J Cerebrovasc Endovasc Neurosurg > Volume 23(1); 2021 > Article
Lee and Choi: Remote cerebellar hemorrhage following surgical clipping of an unruptured cerebral aneurysm of the middle cerebral artery

Abstract

An infrequent complication, remote cerebellar hemorrhage (RCH) may occur after supratentorial craniotomy at a reported incidence of 0.08-0.6%. Although RCH is mostly self limiting, early diagnosis and treatment are necessary as the condition may result in severe neurologic deficits or mortality. Because RCH is often asymptomatic, occurrence of it was occasionally recognized with brain computed tomography (CT) scans only. We experienced two contrasting cases of RCH in patients with unruptured cerebral aneurysms of the middle cerebral artery. These cases indicate that it should be mandatory to perform a brain CT scans immediately after surgery and on appropriate time to detect RCH. Awareness of this complication and close monitoring are essential for avoiding fatal neurological deficits or mortality.

INTRODUCTION

Remote cerebellar hemorrhage (RCH) is an infrequent complication that occurs after supratentorial craniotomy; it is normally characterized by linear hemorrhages on the cerebellar surface [2-4]. Little is known about its exact underlying pathophysiologic mechanisms [7,15]. It usually shows a benign course, although it may occasionally cause serious morbidity or mortality [2,3,14,15]. Awareness and early detection of RCH would be useful to avoid any potential fatal outcomes. We experienced two cases of RCH in patients with unruptured cerebral aneurysms of the middle cerebral artery (MCA), whose clinical presentations and outcomes are different from each other. Here, we report two cases of RCH and review previous literature.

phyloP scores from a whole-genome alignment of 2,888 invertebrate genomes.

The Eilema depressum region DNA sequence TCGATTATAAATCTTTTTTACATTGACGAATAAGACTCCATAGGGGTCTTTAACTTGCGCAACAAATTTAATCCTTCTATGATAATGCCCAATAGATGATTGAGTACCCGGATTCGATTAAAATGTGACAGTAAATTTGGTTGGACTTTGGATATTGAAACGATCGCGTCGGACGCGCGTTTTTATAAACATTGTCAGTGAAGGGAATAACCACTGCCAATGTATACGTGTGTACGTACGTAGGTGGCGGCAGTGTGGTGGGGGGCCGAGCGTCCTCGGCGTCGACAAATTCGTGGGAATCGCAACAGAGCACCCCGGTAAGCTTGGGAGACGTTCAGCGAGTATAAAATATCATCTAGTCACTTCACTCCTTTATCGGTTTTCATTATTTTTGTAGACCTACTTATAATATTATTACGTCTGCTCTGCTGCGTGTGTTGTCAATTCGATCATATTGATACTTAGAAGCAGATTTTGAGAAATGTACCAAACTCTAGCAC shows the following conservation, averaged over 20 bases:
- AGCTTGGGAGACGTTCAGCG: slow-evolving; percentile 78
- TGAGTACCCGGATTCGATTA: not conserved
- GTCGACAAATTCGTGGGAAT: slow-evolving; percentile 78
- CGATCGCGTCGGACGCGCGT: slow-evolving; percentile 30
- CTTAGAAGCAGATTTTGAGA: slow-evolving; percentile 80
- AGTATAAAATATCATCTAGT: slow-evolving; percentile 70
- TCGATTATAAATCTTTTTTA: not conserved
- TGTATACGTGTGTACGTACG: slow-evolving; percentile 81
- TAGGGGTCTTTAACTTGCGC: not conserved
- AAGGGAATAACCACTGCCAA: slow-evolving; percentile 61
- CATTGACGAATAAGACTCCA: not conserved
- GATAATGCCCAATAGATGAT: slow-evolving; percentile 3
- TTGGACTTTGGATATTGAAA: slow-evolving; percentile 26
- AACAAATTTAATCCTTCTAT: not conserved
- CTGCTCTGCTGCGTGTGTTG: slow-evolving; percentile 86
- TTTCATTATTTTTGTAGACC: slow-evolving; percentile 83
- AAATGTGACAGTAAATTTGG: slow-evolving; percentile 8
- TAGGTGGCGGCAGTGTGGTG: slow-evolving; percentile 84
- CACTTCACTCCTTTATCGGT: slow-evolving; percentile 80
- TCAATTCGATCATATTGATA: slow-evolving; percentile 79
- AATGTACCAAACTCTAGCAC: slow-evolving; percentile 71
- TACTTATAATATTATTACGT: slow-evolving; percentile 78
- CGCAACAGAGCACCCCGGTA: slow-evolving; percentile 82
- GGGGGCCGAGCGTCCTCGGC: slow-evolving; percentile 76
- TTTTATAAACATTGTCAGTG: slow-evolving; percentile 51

CASE REPORT

Case 1

A 45-year-old man was admitted to our institution with a diagnosis of unruptured cerebral aneurysm of the right MCA, whose lesion was measured as 4.1×2.7 mm in size. The patient had no any notable medical history, and underwent surgical clipping of the aneurysm with right pterional craniotomy. He had stable hemodynamics throughout the surgery. Postoperatively, he presented with no notable symptoms and neurological deterioration other than mild headache. On routine postoperative brain computed tomography (CT) scans, however, intraventricular hemorrhage, subarachnoid hemorrhage and intracranial parenchymal hemorrhage accompanied by bilateral cerebellar edema were noted. Therefore, he was treated with intravenous mannitol and anti-hypertensive medications for strict blood pressure control, which are generally not used after the clipping of unruptured cerebral aneurysms. On postoperative day 7, the patient achieved a partial recovery from the hematoma on the cerebellum and the fourth ventricle. On postoperative day 13, he achieved a further recovery from the hematoma and was discharged 16 days after surgery without any neurological deficits (Fig. 1).

Case 2